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A coalition of five tribes that spent years pushing for the creation of Bears Ears National Monument said Monday it will wage a legal battle over President Trump’s plan to reduce the protected area by 85 percent. (Dec. 4)
AP

SALT LAKE CITY – A flurry of lawsuits challenging President Trump’s decision to chop up two large national monuments in Utah could finally bring an answer to the much-debated question of whether presidents have the legal authority to undo or change monuments created by past presidents.

Until that question is answered months or years from now, the fate of the contested lands in Bears Ears and Grand Staircase-Escalante national monuments will remain unresolved.

Proclamations signed Monday by the president allow lands no longer protected as a national monument to be opened up in 60 days to mining, but conservation and tribal groups will likely try to keep that from happening.

Mark Squillace, professor of natural resources law at the University of Colorado-Boulder, said he doubts the federal government would permit mining so quickly after Trump’s announcement because it would be bad politics, especially as the legal battle mushrooms.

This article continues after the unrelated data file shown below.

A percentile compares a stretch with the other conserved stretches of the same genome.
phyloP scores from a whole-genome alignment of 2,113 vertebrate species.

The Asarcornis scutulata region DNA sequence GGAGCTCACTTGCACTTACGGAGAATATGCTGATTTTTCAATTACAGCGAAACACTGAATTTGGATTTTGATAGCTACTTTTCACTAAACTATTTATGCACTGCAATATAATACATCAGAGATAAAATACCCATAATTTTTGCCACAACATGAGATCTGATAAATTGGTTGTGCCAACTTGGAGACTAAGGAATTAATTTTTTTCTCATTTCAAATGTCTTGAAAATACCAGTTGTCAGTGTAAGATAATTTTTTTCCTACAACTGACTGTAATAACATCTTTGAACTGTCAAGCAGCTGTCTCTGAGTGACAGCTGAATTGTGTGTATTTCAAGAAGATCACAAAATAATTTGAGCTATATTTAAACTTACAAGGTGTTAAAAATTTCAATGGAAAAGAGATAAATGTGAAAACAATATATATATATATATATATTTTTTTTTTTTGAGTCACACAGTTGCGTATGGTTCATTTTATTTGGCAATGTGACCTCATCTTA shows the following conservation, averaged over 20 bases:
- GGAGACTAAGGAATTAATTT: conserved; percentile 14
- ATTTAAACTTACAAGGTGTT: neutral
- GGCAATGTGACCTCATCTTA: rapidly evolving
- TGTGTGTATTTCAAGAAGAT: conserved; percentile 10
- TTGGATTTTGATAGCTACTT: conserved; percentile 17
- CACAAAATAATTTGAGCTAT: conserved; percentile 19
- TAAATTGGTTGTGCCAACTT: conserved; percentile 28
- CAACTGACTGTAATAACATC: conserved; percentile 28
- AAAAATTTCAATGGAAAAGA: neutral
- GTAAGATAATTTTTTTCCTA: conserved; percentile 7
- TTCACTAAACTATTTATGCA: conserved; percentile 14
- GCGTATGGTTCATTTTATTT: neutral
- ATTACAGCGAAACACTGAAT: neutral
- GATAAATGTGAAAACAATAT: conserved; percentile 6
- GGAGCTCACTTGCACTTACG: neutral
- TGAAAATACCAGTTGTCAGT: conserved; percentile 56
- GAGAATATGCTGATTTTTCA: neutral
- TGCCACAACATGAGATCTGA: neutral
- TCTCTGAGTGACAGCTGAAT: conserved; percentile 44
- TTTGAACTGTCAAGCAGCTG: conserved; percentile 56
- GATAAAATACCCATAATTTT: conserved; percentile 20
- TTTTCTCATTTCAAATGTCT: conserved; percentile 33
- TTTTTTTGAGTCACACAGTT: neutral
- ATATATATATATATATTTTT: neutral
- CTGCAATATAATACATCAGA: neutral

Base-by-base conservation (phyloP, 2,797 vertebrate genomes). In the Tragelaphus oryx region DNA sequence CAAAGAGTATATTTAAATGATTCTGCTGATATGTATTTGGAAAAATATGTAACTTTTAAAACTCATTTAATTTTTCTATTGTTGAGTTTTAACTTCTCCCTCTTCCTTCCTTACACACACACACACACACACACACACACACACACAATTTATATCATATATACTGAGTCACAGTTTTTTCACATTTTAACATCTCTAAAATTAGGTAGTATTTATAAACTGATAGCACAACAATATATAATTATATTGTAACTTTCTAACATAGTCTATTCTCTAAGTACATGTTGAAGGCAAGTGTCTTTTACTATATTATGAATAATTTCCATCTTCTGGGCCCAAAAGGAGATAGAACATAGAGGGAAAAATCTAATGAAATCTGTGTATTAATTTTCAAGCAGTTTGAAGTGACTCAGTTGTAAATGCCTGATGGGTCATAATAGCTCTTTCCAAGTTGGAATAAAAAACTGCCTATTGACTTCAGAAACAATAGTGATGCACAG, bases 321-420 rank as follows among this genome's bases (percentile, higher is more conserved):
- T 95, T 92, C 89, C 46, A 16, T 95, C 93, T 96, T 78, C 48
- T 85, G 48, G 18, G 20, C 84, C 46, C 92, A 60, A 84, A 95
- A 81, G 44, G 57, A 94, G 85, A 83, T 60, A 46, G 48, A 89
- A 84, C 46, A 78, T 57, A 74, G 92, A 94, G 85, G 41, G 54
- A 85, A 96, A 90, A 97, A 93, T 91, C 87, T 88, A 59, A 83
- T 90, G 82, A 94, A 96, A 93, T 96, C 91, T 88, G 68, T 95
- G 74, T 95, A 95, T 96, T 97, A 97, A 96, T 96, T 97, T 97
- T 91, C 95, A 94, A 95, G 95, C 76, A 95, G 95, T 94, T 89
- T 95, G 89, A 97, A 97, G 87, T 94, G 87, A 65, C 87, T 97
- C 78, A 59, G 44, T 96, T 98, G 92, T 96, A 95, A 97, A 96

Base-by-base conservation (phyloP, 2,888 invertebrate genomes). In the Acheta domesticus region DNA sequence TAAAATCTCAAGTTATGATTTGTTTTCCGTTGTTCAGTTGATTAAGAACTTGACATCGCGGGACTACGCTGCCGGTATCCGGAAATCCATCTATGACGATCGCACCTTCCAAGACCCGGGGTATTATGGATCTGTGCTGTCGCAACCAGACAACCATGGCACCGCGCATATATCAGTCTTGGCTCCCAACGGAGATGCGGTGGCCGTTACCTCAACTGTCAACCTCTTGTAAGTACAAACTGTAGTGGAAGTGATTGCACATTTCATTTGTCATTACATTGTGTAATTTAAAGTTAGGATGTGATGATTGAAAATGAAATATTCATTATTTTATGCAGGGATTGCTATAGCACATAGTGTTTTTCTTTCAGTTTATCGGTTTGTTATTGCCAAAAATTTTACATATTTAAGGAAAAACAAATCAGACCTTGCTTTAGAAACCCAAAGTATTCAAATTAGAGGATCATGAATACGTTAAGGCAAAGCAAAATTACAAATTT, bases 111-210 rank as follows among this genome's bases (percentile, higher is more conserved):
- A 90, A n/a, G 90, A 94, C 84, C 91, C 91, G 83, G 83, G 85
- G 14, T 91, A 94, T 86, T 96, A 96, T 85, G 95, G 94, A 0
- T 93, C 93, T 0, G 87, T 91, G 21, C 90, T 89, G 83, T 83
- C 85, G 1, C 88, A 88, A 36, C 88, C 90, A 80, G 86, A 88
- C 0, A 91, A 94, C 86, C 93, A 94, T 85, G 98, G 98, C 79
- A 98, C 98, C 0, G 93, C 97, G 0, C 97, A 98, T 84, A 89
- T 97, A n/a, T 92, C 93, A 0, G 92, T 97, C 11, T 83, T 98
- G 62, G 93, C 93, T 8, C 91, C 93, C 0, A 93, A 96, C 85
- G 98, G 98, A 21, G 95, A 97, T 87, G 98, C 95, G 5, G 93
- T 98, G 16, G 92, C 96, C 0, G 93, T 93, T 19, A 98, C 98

Outdoor retail giant Patagonia joined the lawsuits Wednesday, filing one on behalf of several other organizations to block Trump’s reductions to Bears Ears. The California-based company said in the lawsuit that Trump’s proclamation shrinking the monument by 85% exceeds the president’s authority and strips much-needed protections from sacred tribal lands.

Patagonia also replaced its usual homepage with a stark message, “The President Stole Your Land.”

The post drew a strong rebuke from Interior Secretary Ryan Zinke who called it “nefarious, false and a lie.”

Three lawsuits already had been filed involving Utah’s monuments. And more are expected — especially if Trump follows…